Ksenya Kirillova was born in Kazan, Tatarstan Republic, in a remarkable and close-knit family. Since childhood, beautiful things have attracted her, and she imprinted them on paper without much effort. Over the years, my paintings have been changed by becoming more and more professional. In her school years, Ksenya attended art school and continued her studies in a local art studio. When the question about the future path of creative and professional development arose, the choice fell to the professional Art school named by Feshina. Ksenya has been studying there for four unforgettable years, and the experience there gave her a significant and professional basis for her further path.
Then, she entered university in the interior design specialty. Also, she used to work at the same time. Ksenya has five years of professional experience and does not regret choosing such an exciting profession.
AP: When and how did you get acquainted with creativity?
KK: I got acquainted with creativity in kindergarten. Painting and sculpture were my favorite activities there. I created the first presents for my family and friends with my hands, which led to admiration and affection from all others. Perhaps the ideological inspiration for me at the time was my mother. I watched how she sewed and decorated clothes in childhood and always wanted to be like her. I grew up, and now those words she says to me 🙂
AP: Do you have any formal education in your sphere, or were you self-taught?
KK: I have several degrees in art education that help me grow and learn many new and exciting things. But as we know, the universities give us only the basics, introducing us to the basics of the profession, and then the person chooses his direction and develops independently.
AP: What genre are your works?
KK: A talented person is talented in everything. Painting, drawing, sculpture, and applied art are the subjects every person learns when attending any art institution, whether a simple art school or a studio. And I am no exception. Having worked in all directions, I found myself in the most exciting genre – paper sculpture. Paper sculpture is the art of paper modeling compositions and creating three-dimensional sculptures. It allows you to look at the world through the eyes of the creator. I am also fond of other art forms, like collages—no less exciting activity than paper sculpture.
AP: How would you describe the process of making your works?
KK: When the paper is no longer just paper? When a white sheet becomes part of the story, the shape, size, and plastic acquire its report. The paper begins to live! It becomes a work of art! As for me, the paper has become an expression of my feelings, thoughts, and ideas. Replacing pencils, brushes, and paint becomes my sculptural material, my “clay.” Paper is always a noble and rewarding material. Paper does not tolerate vanity; it likes rhythm, patience, and perseverance. It is headstrong, sometimes whimsical, incredibly plastic, always gets a conceived image, and is not afraid to be different. Paper is a terrific teacher, raising a neatness that develops thinking, aesthetic taste, and constructive abilities. At night, we are alone with it. The contrast of white paper and black shadows creates new ideas, thoughts, and emotions. Night brings unexpected angles and reveals new facets. The process is endless… In the work, we are the one whole. Sometimes, I think it creates stories, and I am only a singer of its ideas, the art paper master. It knows how to think and guides you in the right direction. Paper is the home of our duet, and I gladly give it first place!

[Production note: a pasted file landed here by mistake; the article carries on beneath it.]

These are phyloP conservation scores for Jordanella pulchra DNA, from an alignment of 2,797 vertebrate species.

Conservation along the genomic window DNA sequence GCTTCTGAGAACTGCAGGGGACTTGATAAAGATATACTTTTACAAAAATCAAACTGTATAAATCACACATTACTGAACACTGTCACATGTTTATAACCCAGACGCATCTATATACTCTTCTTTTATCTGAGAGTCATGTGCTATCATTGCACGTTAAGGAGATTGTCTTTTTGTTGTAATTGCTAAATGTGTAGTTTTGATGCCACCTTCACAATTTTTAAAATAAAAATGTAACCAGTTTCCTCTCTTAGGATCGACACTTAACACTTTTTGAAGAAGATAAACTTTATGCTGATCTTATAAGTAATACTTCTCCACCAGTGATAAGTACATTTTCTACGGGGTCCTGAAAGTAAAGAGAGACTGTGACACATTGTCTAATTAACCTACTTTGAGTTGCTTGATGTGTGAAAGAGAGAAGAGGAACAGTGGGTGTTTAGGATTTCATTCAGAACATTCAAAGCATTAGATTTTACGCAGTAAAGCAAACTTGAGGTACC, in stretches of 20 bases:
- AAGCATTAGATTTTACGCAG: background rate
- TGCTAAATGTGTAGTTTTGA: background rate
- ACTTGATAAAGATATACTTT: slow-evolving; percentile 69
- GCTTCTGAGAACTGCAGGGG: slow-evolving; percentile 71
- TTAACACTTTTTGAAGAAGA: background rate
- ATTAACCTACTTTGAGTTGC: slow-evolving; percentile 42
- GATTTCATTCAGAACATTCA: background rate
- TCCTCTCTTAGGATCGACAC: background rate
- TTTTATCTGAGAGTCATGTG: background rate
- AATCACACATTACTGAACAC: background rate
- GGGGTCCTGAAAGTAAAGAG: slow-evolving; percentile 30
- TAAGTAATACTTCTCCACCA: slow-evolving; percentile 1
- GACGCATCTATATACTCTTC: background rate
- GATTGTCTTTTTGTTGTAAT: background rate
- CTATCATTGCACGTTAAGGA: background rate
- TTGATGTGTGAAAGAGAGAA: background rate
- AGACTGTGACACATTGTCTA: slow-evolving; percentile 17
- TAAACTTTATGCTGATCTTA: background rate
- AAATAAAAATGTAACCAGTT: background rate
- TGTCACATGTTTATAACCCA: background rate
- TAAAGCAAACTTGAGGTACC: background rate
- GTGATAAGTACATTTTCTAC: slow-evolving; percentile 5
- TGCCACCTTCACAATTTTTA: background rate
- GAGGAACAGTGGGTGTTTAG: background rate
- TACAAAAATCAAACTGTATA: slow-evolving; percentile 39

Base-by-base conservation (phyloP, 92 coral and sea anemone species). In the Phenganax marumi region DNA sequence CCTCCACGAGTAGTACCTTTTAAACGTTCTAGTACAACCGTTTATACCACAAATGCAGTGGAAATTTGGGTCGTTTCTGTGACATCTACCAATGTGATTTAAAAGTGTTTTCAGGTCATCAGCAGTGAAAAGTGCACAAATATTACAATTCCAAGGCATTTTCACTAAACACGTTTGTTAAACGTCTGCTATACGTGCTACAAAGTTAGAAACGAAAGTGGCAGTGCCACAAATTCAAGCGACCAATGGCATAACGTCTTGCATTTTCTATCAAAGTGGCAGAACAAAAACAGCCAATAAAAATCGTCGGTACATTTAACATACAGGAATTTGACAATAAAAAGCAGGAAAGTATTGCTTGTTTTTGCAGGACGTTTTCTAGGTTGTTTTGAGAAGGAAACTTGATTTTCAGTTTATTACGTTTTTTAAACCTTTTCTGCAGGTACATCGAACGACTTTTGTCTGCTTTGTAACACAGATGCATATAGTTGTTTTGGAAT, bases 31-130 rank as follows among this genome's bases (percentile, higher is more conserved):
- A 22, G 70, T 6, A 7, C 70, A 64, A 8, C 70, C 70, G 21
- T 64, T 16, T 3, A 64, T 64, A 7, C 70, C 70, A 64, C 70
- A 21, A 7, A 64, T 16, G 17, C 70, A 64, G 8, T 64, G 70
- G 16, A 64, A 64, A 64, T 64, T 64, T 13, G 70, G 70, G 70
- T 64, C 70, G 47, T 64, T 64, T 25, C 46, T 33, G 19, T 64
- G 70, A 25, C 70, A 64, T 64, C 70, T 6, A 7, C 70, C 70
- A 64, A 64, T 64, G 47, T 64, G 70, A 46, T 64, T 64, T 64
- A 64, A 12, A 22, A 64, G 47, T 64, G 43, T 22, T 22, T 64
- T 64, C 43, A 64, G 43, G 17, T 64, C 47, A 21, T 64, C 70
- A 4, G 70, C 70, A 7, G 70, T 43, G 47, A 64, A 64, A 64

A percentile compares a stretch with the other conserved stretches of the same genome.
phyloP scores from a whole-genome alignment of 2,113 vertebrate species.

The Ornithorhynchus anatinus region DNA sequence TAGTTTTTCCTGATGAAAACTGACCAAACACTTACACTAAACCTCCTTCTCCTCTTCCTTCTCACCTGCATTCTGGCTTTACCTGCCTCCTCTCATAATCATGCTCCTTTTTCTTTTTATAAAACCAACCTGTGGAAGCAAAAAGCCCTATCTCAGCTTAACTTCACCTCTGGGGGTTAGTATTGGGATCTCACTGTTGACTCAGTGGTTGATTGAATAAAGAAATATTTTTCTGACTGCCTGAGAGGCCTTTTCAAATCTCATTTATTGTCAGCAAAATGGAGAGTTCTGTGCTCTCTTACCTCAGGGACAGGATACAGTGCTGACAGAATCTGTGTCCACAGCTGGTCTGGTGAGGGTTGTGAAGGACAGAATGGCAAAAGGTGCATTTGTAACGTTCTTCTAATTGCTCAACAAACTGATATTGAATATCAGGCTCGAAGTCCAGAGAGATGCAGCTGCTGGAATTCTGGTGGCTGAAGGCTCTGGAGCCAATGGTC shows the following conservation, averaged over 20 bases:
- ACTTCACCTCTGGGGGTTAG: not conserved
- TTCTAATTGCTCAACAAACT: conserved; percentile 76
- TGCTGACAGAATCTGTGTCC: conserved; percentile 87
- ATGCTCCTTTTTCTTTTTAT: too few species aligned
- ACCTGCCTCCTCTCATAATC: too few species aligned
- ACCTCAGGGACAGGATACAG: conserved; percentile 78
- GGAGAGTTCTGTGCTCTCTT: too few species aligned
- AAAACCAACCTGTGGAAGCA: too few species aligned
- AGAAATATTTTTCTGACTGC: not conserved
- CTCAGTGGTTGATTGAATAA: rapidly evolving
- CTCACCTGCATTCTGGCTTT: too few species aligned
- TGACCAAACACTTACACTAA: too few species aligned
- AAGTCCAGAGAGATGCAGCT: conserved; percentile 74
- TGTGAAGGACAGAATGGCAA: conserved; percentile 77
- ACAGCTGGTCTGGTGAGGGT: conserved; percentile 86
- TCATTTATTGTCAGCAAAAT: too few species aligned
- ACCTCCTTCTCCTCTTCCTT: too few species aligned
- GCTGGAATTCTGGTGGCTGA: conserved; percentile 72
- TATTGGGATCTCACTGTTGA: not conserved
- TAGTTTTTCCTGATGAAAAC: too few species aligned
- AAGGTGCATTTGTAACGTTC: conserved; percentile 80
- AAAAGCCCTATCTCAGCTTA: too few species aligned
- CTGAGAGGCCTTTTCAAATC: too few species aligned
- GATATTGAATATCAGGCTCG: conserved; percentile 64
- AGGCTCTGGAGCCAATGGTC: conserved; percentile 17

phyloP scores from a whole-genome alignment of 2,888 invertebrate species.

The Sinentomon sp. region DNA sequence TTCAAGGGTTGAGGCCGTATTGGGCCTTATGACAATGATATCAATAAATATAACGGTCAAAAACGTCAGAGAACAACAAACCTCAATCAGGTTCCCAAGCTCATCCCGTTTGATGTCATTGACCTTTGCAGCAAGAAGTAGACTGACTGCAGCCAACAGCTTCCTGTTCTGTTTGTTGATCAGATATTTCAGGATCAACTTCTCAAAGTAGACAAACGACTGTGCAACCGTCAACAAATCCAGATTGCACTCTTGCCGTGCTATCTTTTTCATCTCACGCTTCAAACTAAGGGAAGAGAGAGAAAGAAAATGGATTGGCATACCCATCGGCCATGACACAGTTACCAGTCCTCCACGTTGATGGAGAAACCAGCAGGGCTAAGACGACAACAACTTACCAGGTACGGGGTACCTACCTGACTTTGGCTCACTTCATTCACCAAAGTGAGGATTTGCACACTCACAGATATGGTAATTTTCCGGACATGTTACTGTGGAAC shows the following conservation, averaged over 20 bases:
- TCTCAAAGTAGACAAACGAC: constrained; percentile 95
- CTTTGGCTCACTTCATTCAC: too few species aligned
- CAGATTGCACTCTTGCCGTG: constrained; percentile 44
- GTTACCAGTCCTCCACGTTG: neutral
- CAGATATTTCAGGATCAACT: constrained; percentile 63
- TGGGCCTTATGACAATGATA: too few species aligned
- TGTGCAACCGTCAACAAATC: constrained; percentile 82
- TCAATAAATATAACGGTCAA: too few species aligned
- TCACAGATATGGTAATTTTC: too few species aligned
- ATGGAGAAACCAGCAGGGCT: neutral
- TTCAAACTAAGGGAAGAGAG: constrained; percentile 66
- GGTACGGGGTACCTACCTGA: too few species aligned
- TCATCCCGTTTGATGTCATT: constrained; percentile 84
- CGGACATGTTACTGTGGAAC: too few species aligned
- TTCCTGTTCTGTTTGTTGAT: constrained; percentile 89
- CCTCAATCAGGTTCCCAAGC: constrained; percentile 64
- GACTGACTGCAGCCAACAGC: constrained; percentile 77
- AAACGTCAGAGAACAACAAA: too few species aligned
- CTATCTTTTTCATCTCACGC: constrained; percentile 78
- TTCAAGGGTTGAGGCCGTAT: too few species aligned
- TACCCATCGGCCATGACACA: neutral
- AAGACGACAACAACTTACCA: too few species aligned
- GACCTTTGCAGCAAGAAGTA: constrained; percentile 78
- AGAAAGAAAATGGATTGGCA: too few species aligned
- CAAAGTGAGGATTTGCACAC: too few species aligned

AP: What techniques do you use to create your paper sculptures?
KK: Paper plastic does not require special individual tools; everything is trite and straightforward: all the devices can be found on every desktop, even a child’s or student’s stationery cutter and PVare – it’s all you need for this type of work. Occasionally, accompanying materials can be a ruler, compass, and punch. The most important thing here is your imagination, but it has everyone. You only need a few minutes to return to childhood and plunge into a dream world of a carefree mentality.
AP: Would you consider yourself as an expert in this sphere?
KK: To know everything is impossible. But perfection is not the chapel. There is a saying: “As long as you live, you learn.” There is always something to see, something to learn. The only thing is that there are few analogs in my sphere. I want to communicate with peers, share experiences, and maybe even set up joint projects.
AP: What is your success formula?
KK: The formula for success is believing in yourself and what you do! Being confident you can achieve specific goals you set or were prepared for you by your destiny. The main thing in my profession is not to sit still! Three years ago, I had no idea I would have an opportunity to expose my works to the audience.
AP: Is it interesting to you to participate in the art projects? Have you ever taken part in any of them?
KK: In 2008, thanks to the support of the project of young artists “We Can!” I had a solo exhibition titled “Rhythm. Color. Form. Female view”. In 2011, I was proposed to coincide the exhibition entitled “I Know A Woman” with the project “Night At The Museum.” The next project, which is still in the process, is called “Africa.” I think it will be realized in the coming 2011-2012 years.
AP: Is there someone who helps you in your creativity?
KK: Undoubtedly, my relatives, friends, and colleagues are an integral part of my creativity. They are my ideological inspirations. They are devoted to a series of works that often bear their names, faces, and images. Of course, their support and faith is critical to me.
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